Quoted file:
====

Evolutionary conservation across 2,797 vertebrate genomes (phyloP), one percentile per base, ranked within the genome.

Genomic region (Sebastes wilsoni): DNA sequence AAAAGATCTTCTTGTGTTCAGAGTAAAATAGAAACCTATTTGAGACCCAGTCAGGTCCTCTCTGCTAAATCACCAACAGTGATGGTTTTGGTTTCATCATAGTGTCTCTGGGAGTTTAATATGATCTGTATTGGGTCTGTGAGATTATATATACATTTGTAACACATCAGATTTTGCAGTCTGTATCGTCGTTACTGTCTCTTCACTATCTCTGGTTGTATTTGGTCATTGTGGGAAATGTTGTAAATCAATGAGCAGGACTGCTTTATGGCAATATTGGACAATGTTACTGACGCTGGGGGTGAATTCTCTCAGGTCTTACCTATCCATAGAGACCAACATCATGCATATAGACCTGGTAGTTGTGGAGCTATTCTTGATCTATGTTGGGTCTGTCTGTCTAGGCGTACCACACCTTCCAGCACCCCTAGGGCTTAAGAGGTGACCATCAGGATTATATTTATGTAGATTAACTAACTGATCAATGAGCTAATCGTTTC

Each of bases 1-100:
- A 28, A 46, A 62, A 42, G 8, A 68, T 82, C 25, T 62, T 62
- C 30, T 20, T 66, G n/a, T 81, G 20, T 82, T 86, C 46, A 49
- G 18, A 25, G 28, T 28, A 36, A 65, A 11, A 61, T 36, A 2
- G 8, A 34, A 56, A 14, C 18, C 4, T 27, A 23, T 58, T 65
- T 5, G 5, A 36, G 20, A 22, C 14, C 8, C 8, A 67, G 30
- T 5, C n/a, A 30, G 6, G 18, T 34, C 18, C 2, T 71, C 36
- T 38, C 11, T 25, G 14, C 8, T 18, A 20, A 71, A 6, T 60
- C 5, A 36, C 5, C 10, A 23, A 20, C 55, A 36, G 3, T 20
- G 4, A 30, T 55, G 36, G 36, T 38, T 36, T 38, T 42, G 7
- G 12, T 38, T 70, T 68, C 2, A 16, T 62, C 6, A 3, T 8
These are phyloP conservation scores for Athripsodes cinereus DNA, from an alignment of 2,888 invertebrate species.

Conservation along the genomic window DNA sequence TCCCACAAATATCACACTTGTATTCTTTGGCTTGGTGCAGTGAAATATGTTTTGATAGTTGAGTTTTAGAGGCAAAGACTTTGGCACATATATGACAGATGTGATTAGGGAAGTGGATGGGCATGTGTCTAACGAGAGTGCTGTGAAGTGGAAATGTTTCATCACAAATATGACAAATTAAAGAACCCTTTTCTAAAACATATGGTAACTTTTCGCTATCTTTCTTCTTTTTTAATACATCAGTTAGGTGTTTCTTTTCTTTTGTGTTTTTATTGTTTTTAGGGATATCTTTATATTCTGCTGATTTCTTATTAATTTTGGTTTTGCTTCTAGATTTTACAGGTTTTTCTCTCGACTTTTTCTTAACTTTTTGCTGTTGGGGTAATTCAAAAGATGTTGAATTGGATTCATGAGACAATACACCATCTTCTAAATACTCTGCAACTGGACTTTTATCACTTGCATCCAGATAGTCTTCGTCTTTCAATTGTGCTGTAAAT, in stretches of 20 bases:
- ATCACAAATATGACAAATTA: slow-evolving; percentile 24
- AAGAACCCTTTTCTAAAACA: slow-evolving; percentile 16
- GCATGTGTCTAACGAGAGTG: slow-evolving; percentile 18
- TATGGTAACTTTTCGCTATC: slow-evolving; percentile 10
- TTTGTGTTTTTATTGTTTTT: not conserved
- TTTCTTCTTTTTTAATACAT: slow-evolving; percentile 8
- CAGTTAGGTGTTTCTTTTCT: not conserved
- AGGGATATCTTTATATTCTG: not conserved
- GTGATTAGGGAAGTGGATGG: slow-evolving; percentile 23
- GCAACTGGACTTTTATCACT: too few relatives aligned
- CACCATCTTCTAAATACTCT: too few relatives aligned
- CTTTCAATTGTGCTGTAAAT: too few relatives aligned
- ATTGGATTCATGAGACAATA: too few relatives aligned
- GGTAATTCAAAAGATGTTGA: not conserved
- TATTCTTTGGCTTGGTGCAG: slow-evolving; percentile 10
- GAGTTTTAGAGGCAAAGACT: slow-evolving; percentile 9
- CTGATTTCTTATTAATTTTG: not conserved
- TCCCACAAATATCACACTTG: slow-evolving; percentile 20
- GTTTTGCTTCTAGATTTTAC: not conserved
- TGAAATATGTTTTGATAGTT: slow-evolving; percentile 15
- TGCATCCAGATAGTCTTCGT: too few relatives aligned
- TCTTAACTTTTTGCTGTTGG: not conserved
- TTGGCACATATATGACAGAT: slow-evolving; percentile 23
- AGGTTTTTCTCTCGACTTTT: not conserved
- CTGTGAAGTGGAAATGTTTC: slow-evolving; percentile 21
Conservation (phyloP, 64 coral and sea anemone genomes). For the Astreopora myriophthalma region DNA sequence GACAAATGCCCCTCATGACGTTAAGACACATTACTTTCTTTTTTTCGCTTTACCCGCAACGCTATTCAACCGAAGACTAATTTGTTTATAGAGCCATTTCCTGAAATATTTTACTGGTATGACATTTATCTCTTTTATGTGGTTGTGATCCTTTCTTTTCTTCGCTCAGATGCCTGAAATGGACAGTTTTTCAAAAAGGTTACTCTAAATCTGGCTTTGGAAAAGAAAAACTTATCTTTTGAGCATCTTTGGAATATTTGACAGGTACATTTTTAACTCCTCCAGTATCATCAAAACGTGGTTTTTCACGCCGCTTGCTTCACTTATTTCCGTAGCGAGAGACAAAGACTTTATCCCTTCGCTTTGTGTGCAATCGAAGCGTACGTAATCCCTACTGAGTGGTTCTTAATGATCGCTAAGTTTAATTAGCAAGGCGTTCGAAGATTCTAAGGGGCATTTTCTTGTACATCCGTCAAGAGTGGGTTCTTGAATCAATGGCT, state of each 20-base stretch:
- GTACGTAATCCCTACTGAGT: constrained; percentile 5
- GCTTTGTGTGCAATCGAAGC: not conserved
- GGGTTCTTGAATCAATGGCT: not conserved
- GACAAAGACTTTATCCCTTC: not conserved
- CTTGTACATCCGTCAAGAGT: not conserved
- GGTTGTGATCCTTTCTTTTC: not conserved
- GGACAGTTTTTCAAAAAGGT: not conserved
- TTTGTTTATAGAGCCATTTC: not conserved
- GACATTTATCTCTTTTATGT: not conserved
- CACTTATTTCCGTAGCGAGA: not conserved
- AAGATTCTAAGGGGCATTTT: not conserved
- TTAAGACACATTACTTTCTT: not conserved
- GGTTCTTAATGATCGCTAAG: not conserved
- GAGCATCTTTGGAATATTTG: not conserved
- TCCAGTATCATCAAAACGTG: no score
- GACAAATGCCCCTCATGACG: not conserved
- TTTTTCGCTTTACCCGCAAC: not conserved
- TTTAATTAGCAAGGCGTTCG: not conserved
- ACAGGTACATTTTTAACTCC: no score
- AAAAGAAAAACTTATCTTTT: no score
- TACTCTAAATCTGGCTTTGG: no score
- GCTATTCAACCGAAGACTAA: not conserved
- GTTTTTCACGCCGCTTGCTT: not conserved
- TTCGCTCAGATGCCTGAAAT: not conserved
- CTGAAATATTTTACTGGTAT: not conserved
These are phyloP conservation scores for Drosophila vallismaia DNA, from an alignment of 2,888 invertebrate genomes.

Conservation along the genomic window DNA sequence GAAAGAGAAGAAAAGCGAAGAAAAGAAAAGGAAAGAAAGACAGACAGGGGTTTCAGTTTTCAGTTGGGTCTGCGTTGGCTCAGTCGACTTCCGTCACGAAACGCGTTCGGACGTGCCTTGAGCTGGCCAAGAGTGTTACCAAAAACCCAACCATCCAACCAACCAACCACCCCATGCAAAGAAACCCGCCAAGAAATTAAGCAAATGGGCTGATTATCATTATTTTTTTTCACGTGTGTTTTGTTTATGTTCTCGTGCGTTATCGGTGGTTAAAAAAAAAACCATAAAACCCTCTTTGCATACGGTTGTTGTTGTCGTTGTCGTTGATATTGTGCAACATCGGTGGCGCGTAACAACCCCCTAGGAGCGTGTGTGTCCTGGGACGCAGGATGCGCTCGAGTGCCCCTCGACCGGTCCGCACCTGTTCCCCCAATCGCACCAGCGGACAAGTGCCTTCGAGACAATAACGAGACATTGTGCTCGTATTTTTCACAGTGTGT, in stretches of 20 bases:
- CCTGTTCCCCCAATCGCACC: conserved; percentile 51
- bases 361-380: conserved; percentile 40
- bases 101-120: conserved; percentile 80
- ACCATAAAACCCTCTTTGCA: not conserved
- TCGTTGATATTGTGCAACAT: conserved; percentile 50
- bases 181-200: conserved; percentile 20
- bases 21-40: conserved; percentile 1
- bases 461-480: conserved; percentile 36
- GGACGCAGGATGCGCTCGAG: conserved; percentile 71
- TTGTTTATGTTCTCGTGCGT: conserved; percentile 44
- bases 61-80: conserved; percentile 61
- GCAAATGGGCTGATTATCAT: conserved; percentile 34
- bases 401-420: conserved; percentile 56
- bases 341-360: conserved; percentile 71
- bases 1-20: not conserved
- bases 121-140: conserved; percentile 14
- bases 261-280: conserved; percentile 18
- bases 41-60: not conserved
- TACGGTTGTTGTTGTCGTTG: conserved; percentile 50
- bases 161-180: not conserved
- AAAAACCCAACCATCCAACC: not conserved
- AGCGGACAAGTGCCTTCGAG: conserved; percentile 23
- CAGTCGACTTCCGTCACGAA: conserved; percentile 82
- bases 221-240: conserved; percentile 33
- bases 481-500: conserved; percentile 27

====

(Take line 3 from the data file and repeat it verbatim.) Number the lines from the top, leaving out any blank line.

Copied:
Each of bases 1-100: